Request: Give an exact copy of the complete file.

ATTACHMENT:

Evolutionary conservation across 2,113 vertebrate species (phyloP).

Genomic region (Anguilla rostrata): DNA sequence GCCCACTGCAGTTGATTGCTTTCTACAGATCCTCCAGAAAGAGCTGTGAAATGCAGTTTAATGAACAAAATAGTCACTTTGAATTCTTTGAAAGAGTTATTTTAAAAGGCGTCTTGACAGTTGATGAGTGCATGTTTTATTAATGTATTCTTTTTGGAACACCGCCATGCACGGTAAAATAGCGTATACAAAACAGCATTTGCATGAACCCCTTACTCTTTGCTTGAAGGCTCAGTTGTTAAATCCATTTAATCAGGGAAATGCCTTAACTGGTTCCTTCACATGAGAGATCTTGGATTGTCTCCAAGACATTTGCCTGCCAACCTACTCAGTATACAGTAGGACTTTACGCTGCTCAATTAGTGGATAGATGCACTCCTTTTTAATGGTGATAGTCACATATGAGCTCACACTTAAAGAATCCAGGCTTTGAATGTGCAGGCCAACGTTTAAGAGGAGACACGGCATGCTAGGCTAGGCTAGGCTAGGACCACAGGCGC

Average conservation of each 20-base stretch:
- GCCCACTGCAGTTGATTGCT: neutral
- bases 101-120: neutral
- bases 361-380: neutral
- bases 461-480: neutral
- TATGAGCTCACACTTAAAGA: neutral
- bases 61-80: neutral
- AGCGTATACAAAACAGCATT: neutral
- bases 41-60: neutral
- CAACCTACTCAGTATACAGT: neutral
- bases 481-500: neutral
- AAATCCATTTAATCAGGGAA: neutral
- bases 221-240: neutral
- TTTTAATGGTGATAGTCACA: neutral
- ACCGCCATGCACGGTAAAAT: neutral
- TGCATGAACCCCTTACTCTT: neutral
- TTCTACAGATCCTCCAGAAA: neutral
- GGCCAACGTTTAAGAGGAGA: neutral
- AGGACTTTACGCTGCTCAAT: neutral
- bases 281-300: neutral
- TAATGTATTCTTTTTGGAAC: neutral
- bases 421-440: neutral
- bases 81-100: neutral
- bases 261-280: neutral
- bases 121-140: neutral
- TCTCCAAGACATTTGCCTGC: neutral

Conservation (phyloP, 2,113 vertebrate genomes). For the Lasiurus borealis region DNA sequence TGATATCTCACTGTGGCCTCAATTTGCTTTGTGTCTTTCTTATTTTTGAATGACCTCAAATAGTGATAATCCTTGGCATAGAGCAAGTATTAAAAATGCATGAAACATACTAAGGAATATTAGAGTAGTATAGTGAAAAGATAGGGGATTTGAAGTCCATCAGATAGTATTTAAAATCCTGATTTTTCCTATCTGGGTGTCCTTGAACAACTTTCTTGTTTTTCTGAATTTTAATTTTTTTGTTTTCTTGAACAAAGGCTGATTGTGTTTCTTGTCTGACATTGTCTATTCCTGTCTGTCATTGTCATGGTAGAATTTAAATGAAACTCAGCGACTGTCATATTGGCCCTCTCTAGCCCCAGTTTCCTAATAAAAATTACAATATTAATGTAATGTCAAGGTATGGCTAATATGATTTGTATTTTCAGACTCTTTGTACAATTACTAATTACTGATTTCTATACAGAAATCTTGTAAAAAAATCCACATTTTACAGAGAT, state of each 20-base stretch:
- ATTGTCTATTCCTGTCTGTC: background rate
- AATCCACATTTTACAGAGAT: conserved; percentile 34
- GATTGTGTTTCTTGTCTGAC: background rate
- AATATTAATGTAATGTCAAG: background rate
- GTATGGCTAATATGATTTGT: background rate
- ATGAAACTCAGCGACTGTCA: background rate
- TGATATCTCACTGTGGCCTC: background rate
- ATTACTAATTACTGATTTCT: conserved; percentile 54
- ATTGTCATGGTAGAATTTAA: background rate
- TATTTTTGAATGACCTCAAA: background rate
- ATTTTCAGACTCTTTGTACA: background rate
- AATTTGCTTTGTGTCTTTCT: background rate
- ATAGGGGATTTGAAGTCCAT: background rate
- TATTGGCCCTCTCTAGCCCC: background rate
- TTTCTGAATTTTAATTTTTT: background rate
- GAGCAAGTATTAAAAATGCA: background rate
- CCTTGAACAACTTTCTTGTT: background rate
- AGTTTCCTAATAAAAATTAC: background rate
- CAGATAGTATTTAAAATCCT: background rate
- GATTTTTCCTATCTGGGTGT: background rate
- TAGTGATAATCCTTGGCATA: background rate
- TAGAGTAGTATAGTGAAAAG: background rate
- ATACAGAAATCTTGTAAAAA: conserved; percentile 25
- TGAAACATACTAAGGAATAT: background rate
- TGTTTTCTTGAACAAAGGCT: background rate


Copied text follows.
Evolutionary conservation across 2,113 vertebrate species (phyloP).

Genomic region (Anguilla rostrata): DNA sequence GCCCACTGCAGTTGATTGCTTTCTACAGATCCTCCAGAAAGAGCTGTGAAATGCAGTTTAATGAACAAAATAGTCACTTTGAATTCTTTGAAAGAGTTATTTTAAAAGGCGTCTTGACAGTTGATGAGTGCATGTTTTATTAATGTATTCTTTTTGGAACACCGCCATGCACGGTAAAATAGCGTATACAAAACAGCATTTGCATGAACCCCTTACTCTTTGCTTGAAGGCTCAGTTGTTAAATCCATTTAATCAGGGAAATGCCTTAACTGGTTCCTTCACATGAGAGATCTTGGATTGTCTCCAAGACATTTGCCTGCCAACCTACTCAGTATACAGTAGGACTTTACGCTGCTCAATTAGTGGATAGATGCACTCCTTTTTAATGGTGATAGTCACATATGAGCTCACACTTAAAGAATCCAGGCTTTGAATGTGCAGGCCAACGTTTAAGAGGAGACACGGCATGCTAGGCTAGGCTAGGCTAGGACCACAGGCGC

Average conservation of each 20-base stretch:
- GCCCACTGCAGTTGATTGCT: neutral
- bases 101-120: neutral
- bases 361-380: neutral
- bases 461-480: neutral
- TATGAGCTCACACTTAAAGA: neutral
- bases 61-80: neutral
- AGCGTATACAAAACAGCATT: neutral
- bases 41-60: neutral
- CAACCTACTCAGTATACAGT: neutral
- bases 481-500: neutral
- AAATCCATTTAATCAGGGAA: neutral
- bases 221-240: neutral
- TTTTAATGGTGATAGTCACA: neutral
- ACCGCCATGCACGGTAAAAT: neutral
- TGCATGAACCCCTTACTCTT: neutral
- TTCTACAGATCCTCCAGAAA: neutral
- GGCCAACGTTTAAGAGGAGA: neutral
- AGGACTTTACGCTGCTCAAT: neutral
- bases 281-300: neutral
- TAATGTATTCTTTTTGGAAC: neutral
- bases 421-440: neutral
- bases 81-100: neutral
- bases 261-280: neutral
- bases 121-140: neutral
- TCTCCAAGACATTTGCCTGC: neutral

Conservation (phyloP, 2,113 vertebrate genomes). For the Lasiurus borealis region DNA sequence TGATATCTCACTGTGGCCTCAATTTGCTTTGTGTCTTTCTTATTTTTGAATGACCTCAAATAGTGATAATCCTTGGCATAGAGCAAGTATTAAAAATGCATGAAACATACTAAGGAATATTAGAGTAGTATAGTGAAAAGATAGGGGATTTGAAGTCCATCAGATAGTATTTAAAATCCTGATTTTTCCTATCTGGGTGTCCTTGAACAACTTTCTTGTTTTTCTGAATTTTAATTTTTTTGTTTTCTTGAACAAAGGCTGATTGTGTTTCTTGTCTGACATTGTCTATTCCTGTCTGTCATTGTCATGGTAGAATTTAAATGAAACTCAGCGACTGTCATATTGGCCCTCTCTAGCCCCAGTTTCCTAATAAAAATTACAATATTAATGTAATGTCAAGGTATGGCTAATATGATTTGTATTTTCAGACTCTTTGTACAATTACTAATTACTGATTTCTATACAGAAATCTTGTAAAAAAATCCACATTTTACAGAGAT, state of each 20-base stretch:
- ATTGTCTATTCCTGTCTGTC: background rate
- AATCCACATTTTACAGAGAT: conserved; percentile 34
- GATTGTGTTTCTTGTCTGAC: background rate
- AATATTAATGTAATGTCAAG: background rate
- GTATGGCTAATATGATTTGT: background rate
- ATGAAACTCAGCGACTGTCA: background rate
- TGATATCTCACTGTGGCCTC: background rate
- ATTACTAATTACTGATTTCT: conserved; percentile 54
- ATTGTCATGGTAGAATTTAA: background rate
- TATTTTTGAATGACCTCAAA: background rate
- ATTTTCAGACTCTTTGTACA: background rate
- AATTTGCTTTGTGTCTTTCT: background rate
- ATAGGGGATTTGAAGTCCAT: background rate
- TATTGGCCCTCTCTAGCCCC: background rate
- TTTCTGAATTTTAATTTTTT: background rate
- GAGCAAGTATTAAAAATGCA: background rate
- CCTTGAACAACTTTCTTGTT: background rate
- AGTTTCCTAATAAAAATTAC: background rate
- CAGATAGTATTTAAAATCCT: background rate
- GATTTTTCCTATCTGGGTGT: background rate
- TAGTGATAATCCTTGGCATA: background rate
- TAGAGTAGTATAGTGAAAAG: background rate
- ATACAGAAATCTTGTAAAAA: conserved; percentile 25
- TGAAACATACTAAGGAATAT: background rate
- TGTTTTCTTGAACAAAGGCT: background rate